This second answer is obviously attractive, so you are bound to hear it a lot. "Suffering happens so we can learn" or "God allows us to suffer to enrich our lives." At this point, I would like to make the distinction between suffering and punishment. I believe they are totally different things. I'm going to straight out say that I have a problem believing God makes me or anyone else suffer just so I can learn. I think that's bull. I don't think God kills people or hurts people to cause other people to learn or enrich other people's lives. I believe that the second answer is more of a brilliant "cop-out" than the first answer. It gives no consideration to the Just and Good character of God. How just is it for our creator to eliminate his creation for the betterment of the rest of his creation. It sure does wrap the whole problem up neatly though. I don't have a problem believing we can learn and better ourselves from our suffering. I think we all can learn from suffering. It can provide us with valuable insight and life lessons sometimes. I just don't think God causes us to suffer for that very reason. I think by using this answer, we are confusing suffering for punishment.
Punishment gets a bad rep. That's probably because as children we despised it. We didn't want it. We still don't. I do believe God punishes us, just as our parents punished us (or should have) when we were younger. It's not because they hated us. It's actually quite the opposite. Our parents and God are concerned for our well being. They want us to develop and live good/righteous lives. They punish us in order to teach us how to do just that. God punishes us in order to lead us to a life worth living. He, like our parents, knows how we should live. I suppose Punishment can then be a form of suffering, although more personal in nature. Our punishment has nothing to do with other people. It's our business. We bring it upon ourselves. I'm not saying punishment is any easier to deal with though. I just think there's a difference between punishment and suffering.
This brings me to another point I made: "Why do we suffer?" Is our suffering a result of our sins? Do bad things then happen to everyone as a result of the wrong they do? I believe suffering does happen sometimes as a result of our sins. In this sense, by doing evil, we can cause suffering. Hitler caused suffering due to his hatred towards the Jews, among other people. Suffering can definitely come about as a result of our actions. Sometimes we are punished as a result of our actions though. This is for our betterment, and would be a result of God trying to steer us clear. This doesn't mean that suffering always happens as a result of our actions or the actions of another person. Consider John 9:1-7: "As he went along, he (Jesus) saw a man blind from birth. His disciples asked him, "Rabbi, who sinned, this man or his parents, that he was born blind?" Neither this man nor his parents sinned," said Jesus, "but this happened so that the work of God might be displayed in his life." As long as it is day, we must do the work of him who sent me. Night is coming, when no one can work. While I am in the world, I am the light of the world." Having said this, he spit on the ground, made some mud with the saliva, and put it on the man;s eyes. "Go," he told him, "was in the Pool of Siloam." So the man went and washed, and came home seeing." I like to think Jesus is saying this guy just happened to be born blind. Christ used his blindness though. This brings me to my next point.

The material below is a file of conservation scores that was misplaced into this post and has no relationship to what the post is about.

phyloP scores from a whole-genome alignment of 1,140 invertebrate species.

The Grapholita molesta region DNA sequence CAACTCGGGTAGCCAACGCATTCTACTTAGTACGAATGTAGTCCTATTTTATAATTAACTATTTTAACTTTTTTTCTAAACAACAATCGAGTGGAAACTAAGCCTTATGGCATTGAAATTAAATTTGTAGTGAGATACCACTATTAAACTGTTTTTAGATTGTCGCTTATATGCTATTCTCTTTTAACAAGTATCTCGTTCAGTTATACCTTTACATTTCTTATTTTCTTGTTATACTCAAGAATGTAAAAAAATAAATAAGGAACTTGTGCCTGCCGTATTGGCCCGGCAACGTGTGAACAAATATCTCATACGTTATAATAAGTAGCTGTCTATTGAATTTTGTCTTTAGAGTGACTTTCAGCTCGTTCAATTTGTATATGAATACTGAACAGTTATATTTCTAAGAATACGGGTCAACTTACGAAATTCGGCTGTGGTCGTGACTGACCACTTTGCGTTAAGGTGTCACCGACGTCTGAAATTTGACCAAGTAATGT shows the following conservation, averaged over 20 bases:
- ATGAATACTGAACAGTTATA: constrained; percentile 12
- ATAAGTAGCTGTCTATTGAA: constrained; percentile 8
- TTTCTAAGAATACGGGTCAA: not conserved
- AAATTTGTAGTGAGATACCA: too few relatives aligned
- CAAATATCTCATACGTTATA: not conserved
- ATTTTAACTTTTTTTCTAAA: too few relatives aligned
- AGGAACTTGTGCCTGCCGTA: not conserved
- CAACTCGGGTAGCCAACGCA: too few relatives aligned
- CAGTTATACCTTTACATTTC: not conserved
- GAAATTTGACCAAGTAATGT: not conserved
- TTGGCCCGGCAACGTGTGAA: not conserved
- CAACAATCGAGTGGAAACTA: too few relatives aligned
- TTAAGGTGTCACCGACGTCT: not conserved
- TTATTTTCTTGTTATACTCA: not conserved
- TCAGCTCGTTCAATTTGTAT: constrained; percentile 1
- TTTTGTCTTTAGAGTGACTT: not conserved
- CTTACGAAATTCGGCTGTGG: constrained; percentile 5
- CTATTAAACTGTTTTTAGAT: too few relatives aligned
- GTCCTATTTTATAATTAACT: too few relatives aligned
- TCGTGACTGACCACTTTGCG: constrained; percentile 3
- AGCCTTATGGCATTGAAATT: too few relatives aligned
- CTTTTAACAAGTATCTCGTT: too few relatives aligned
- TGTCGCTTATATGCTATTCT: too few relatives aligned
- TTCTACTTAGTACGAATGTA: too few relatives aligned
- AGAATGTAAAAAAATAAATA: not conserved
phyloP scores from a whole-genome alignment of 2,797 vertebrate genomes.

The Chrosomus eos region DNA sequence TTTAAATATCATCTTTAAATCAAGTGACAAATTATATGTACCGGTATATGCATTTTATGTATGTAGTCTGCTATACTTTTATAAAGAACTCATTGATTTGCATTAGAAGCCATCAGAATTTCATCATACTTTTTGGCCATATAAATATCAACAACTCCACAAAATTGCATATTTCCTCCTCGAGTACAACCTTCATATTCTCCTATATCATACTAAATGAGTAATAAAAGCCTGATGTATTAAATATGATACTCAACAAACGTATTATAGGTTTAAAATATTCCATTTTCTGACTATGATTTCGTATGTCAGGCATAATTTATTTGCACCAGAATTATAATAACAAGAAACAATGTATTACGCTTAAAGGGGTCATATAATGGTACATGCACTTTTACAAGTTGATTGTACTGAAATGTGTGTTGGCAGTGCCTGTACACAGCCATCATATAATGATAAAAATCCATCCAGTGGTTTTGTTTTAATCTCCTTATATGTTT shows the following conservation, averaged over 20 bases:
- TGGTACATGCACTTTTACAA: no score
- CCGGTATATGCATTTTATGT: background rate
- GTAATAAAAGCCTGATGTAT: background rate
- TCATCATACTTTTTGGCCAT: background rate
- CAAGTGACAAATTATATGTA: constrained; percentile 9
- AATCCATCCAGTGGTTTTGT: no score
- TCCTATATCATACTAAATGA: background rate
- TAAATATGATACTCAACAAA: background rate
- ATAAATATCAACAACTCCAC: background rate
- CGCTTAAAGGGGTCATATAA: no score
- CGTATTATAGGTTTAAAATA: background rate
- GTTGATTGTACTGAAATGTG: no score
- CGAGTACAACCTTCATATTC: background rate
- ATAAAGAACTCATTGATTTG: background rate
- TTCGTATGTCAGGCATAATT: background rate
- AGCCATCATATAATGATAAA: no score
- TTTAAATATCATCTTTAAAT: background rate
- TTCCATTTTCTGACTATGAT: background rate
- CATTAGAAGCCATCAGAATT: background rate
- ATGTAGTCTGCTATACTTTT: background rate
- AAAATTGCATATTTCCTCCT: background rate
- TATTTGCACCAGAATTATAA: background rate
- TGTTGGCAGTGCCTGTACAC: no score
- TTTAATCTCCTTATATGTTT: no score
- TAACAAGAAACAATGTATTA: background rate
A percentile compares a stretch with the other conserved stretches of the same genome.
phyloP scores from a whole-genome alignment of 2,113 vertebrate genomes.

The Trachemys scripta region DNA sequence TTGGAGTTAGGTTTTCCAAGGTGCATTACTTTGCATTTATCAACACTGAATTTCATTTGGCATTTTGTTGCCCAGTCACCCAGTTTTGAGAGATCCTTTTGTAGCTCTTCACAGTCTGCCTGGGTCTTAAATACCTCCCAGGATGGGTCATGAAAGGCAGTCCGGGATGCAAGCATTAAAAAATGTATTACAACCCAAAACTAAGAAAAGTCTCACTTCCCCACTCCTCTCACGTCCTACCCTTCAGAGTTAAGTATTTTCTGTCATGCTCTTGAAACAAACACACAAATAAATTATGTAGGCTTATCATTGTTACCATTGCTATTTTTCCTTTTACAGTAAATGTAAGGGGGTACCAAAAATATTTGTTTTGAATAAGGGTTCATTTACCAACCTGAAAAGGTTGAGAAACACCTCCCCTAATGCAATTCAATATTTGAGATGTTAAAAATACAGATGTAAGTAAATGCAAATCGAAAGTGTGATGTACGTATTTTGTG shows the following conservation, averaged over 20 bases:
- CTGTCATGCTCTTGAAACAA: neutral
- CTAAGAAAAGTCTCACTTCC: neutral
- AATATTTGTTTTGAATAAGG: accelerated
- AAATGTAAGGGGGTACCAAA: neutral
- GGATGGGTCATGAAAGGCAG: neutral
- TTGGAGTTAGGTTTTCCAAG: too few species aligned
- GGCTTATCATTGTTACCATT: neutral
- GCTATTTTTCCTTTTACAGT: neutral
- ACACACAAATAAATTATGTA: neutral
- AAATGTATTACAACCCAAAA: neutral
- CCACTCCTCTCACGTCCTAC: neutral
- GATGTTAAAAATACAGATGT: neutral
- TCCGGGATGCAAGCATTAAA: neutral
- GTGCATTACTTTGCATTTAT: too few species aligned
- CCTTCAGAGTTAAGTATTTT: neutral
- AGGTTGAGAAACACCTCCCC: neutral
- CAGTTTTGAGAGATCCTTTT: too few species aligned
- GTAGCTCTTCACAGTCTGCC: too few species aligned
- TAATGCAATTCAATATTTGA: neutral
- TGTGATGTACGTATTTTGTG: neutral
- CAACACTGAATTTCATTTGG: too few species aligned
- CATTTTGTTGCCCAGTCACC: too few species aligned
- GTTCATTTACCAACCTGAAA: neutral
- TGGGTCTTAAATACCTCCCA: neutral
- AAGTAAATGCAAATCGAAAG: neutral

I think Christ is showing us that as Christians, it is our duty to respond to the suffering in the world. I believe our response is more important than any answer. More importantly, I believe God responds to suffering through our response to suffering. We are called to do his work. It's important to understand that we aren't alone in the world. There are other people going through the exact same thing. We are in it together, I guess. Jesus tells his disciples that they will continue to suffer even after he dies. John 16:33 says, "I have told you these things , so that in me you may have peace. In this world you will have trouble. But take heart! I have overcome the world." In the end, it's important to remember that Christ is bigger than this world and all the suffering that happens. Christ suffered for us so that we would have relief for our suffering. It's nice to know that we aren't alone in our suffering. That Christ suffers with us. Perhaps Christ's sacrifice and suffering also illustrates that we are supposed to be with those who suffer so that they, like us, don't have to be alone in their suffering.
It's late, and I pretty sure I missed a ton of stuff, but I plan on addressing a lot in blog post on Job so I'll call this one done. In any case, I like to think about this stuff. I think we all ought to give it some thought too.